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The Ming dynasty emperor Xuanzong (1399-1435) was surnamed Zhu and had the given name Zhanji and the self-styled sobriquet Changchun zhenren ("Immortal of Everlasting Spring"). The eldest grandson of Emperor Chengzu, he was the fifth ruler of the Ming dynasty and sat on the throne from 1426 to 1435 with the reign name Xuande (being also known posthumously by his temple name Xuanzong). During his decade or so in power, he appointed virtuous and capable officials, establishing what historians have called a golden era of stable development known as the "Rule of Ren and Xuan" and making him a celebrated ruler for upholding and consolidating the Ming court. Furthermore, in terms of the arts, Emperor Xuanzong also demonstrated considerable talent, making him stand out even more conspicuously among rulers in the annals of Chinese history.

Emperor Xuanzong was quite fond of calligraphy and also gifted in the art of painting. Not only did he indulge himself in doing painting and calligraphy, attaining marvelous results in various subjects, such as landscapes, figures, animals, birds-and-flowers, and grasses-and-insects, he also frequently bestowed his works of painting and calligraphy on officials close to him. Furthermore, Xuanzong was a leader of artistic trends in his generation, setting as his goal the reestablishment of court painting to a level comparable to its heyday in the Painting Academy of the Song dynasty. According to records, when painters at court submitted works for approval, Xuanzong would scrutinize and critique each and every one, ensuring that court painting in the Ming dynasty under his reign would reach a peak that rivaled the Xuanhe Painting Academy under the most famous of artist-emperors, Huizong (1082-1135, r. 1100-1126) of the Northern Song.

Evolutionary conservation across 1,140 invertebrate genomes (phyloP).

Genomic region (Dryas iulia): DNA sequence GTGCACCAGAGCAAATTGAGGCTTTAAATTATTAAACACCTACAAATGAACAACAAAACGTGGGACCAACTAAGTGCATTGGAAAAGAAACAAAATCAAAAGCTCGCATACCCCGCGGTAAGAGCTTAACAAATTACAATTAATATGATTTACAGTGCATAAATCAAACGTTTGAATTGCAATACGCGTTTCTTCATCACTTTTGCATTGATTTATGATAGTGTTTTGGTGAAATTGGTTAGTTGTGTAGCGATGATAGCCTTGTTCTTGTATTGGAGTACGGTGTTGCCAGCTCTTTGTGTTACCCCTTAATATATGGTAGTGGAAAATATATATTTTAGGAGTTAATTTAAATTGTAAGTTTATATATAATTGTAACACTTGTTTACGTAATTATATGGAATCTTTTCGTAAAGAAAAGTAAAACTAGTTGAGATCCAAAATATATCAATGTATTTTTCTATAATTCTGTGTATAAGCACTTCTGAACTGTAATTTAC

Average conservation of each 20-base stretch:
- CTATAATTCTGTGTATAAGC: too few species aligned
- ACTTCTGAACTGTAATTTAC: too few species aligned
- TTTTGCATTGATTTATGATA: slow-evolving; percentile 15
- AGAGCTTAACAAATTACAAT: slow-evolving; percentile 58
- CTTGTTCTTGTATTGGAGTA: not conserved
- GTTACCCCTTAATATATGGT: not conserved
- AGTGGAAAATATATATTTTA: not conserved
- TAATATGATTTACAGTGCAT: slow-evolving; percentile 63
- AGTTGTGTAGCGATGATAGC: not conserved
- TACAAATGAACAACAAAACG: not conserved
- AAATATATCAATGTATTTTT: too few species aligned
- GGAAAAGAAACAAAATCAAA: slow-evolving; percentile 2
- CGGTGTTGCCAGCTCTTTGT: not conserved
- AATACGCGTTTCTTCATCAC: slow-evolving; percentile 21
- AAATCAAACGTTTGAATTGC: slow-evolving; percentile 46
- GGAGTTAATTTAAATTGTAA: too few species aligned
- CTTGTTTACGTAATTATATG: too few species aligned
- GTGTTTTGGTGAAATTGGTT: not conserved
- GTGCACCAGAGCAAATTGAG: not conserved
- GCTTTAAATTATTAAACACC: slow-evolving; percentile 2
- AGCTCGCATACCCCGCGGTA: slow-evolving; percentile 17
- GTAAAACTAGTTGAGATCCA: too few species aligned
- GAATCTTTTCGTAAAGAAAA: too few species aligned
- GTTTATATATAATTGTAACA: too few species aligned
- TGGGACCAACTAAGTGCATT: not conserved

In painting, Xuanzong tended to choose bird-and-flower, animal, and monochrome-ink subjects with symbolic and allegorical double meaning. As for style, he was clearly influenced by scholar painting, focusing on the expressive nature of brush lines and ink washes. His casual yet powerful calligraphy was admired by later critics as "coming from that of the Shen Brothers (Du and Can) of Huating. Not only was he capable at mellow brushwork, he also gave it vigor." Xuanzong's character forms approach those of the celebrated Yuan dynasty calligrapher Zhao Mengfu (1254-1322), reflecting calligraphic trends prevalent since the early Ming. This exhibition not only features portraits of Emperor Xuanzong and works of painting and calligraphy brushed by him, it also presents related origins of his painting style as well as later imitations in his manner.